The Oakland Hills in 1991 were a beautiful enclave for the wealthy, overlooking the rest of Oakland in a neighborhood thick with wooden houses and dry chaparral. The October fire "had probably begun with a rubbish pile construction workers left behind," and it spread with astonishing speed. It was a classic wildfire, one of those "natural forces so overwhelming in their scope, so determined to have their way that no human action seems effective and no amount of resistance makes a difference." It killed 25 people, seriously injured 150 and destroyed 2,843 residences: "One visitor to the area a week later . . . described the ruins as reminiscent of pictures of Hiroshima."
New York in 2001 was bustling and prosperous, defined for millions around the world by the massive towers of the World Trade Center. When the planes hijacked by terrorists slammed into the towers on Sept. 11, they set off a "high-rise inferno" that Hoffer calls "another kind of wildfire," one that races "swiftly up and down rather than horizontally." Such fires, he says, "imperil more people and damage more property than conventional urban building blazes." Fresh as those fires are in the nation's memory, no recapitulation of their toll is necessary here.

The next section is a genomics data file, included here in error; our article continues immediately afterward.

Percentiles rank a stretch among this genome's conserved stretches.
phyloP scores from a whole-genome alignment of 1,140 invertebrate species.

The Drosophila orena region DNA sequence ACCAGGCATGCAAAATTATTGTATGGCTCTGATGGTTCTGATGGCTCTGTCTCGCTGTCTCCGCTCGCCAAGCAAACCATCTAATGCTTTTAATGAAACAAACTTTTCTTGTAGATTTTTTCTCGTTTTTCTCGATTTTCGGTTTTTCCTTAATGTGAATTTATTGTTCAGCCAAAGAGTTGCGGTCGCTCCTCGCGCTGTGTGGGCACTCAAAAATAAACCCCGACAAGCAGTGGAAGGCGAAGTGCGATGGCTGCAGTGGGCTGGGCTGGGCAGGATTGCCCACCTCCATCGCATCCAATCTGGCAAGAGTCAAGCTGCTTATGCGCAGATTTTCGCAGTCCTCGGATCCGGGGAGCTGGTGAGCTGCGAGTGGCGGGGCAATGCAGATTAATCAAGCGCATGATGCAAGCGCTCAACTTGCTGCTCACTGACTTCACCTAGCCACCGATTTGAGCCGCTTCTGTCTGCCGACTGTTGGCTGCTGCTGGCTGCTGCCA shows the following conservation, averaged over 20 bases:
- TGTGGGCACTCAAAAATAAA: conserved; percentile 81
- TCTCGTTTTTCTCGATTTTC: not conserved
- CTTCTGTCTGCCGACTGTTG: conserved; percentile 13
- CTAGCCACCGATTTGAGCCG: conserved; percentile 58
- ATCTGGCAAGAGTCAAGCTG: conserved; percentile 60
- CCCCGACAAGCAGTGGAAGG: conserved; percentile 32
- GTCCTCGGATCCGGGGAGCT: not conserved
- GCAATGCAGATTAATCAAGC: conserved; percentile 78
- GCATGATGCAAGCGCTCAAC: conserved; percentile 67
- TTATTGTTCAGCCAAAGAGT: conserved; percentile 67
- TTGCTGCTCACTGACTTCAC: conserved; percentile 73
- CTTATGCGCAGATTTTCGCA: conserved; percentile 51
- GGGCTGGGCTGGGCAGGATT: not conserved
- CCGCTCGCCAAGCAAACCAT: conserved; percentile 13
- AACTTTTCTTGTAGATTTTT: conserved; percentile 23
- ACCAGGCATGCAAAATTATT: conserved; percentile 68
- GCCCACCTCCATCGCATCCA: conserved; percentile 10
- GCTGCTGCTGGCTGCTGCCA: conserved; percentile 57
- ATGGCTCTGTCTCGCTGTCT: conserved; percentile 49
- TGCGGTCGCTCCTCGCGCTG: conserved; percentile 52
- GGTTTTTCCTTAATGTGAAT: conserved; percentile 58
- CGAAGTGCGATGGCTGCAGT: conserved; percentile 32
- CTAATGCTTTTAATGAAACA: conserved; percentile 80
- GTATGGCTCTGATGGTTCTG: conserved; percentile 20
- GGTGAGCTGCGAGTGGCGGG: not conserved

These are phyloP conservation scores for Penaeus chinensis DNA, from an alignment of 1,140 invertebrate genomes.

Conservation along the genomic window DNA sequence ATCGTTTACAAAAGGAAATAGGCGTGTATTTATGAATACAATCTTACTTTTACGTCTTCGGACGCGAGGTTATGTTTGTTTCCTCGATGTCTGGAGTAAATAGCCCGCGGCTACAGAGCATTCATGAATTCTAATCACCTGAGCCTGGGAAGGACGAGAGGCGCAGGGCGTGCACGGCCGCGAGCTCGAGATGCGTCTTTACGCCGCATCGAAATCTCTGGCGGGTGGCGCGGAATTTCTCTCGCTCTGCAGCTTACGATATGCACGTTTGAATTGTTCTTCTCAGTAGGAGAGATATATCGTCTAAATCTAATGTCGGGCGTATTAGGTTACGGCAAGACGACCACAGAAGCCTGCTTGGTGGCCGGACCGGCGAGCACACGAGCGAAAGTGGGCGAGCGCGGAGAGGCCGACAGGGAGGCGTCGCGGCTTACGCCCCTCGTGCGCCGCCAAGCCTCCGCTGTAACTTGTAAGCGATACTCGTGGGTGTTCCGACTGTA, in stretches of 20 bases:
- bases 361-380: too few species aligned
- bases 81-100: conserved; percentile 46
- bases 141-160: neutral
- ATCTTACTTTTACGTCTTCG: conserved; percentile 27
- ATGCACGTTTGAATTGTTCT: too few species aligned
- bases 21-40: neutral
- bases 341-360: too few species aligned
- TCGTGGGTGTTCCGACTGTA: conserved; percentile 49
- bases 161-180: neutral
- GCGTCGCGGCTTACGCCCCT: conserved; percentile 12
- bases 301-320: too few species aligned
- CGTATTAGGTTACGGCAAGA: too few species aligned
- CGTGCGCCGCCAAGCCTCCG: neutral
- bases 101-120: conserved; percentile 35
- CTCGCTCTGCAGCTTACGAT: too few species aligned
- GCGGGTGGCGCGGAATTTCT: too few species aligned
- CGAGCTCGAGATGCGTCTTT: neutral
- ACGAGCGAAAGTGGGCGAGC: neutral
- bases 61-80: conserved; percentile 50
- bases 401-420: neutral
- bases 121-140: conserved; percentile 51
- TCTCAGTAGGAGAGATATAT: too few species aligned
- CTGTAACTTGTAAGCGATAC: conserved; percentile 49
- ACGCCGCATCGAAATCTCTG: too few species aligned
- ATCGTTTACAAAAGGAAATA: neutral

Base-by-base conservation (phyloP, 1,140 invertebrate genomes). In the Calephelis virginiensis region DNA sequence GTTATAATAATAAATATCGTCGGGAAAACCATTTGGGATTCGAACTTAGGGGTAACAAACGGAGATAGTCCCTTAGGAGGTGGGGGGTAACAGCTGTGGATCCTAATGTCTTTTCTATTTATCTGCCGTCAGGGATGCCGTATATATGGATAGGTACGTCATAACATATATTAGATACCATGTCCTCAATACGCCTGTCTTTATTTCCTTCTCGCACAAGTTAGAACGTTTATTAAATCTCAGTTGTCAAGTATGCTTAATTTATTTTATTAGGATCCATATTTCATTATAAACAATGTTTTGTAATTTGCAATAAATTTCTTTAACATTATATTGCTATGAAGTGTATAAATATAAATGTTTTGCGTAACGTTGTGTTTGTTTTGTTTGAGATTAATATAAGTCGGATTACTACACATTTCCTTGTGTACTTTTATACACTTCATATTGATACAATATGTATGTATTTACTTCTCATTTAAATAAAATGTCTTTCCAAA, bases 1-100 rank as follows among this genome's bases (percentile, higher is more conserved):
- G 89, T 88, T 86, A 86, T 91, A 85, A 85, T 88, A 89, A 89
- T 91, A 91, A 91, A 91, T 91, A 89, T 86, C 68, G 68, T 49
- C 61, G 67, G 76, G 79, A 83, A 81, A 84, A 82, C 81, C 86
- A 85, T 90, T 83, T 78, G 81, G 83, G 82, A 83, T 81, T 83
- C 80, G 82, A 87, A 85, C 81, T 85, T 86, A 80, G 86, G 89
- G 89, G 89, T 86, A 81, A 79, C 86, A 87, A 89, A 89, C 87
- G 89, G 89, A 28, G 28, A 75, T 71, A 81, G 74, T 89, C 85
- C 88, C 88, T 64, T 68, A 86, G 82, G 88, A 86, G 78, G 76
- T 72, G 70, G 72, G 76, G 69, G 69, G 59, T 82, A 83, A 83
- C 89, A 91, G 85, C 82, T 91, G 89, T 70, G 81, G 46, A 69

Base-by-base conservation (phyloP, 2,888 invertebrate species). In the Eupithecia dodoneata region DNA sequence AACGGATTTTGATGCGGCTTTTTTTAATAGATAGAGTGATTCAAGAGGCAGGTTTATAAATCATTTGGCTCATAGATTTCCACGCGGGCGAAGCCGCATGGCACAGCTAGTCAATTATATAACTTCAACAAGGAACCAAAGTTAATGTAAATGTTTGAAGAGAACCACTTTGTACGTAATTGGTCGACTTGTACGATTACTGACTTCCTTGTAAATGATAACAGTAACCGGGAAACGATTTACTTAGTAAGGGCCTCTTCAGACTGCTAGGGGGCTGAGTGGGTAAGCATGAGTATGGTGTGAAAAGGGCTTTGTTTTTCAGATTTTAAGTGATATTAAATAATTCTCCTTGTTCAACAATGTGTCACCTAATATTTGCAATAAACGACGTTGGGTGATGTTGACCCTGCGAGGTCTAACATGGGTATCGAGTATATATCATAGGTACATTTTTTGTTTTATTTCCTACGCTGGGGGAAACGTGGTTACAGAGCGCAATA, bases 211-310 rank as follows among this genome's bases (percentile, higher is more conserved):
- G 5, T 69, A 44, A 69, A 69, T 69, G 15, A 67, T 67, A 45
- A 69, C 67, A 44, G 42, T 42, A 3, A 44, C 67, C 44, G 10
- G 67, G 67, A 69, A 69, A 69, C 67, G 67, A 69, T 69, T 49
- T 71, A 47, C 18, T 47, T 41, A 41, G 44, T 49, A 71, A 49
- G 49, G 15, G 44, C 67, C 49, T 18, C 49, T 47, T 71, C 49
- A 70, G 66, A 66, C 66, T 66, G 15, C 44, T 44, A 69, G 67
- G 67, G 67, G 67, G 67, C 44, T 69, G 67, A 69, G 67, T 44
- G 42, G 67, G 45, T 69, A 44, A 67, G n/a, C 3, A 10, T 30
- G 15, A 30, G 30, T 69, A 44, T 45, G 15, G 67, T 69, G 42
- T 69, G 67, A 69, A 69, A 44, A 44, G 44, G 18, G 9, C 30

Each fire, Hoffer argues, had its unforeseen consequences. Boston in 1760 learned that "when it counted, when the people needed the helping hand of the elites and the British government, those in power had no interest in helping the sufferers." The fire played a role in "the rise of popular opposition to Parliament." Pittsburgh in 1845 was chiefly an instance of no lessons being learned: The city simply built more wooden structures, persuaded itself that no change in its way of doing business was necessary and sailed blithely into the future. By contrast, Chicago in 1871 was afflicted by "labor unrest and class conflict" after the fire, but it also began to rebuild into a city of skyscrapers and the massive buildings of the great architect Louis Sullivan.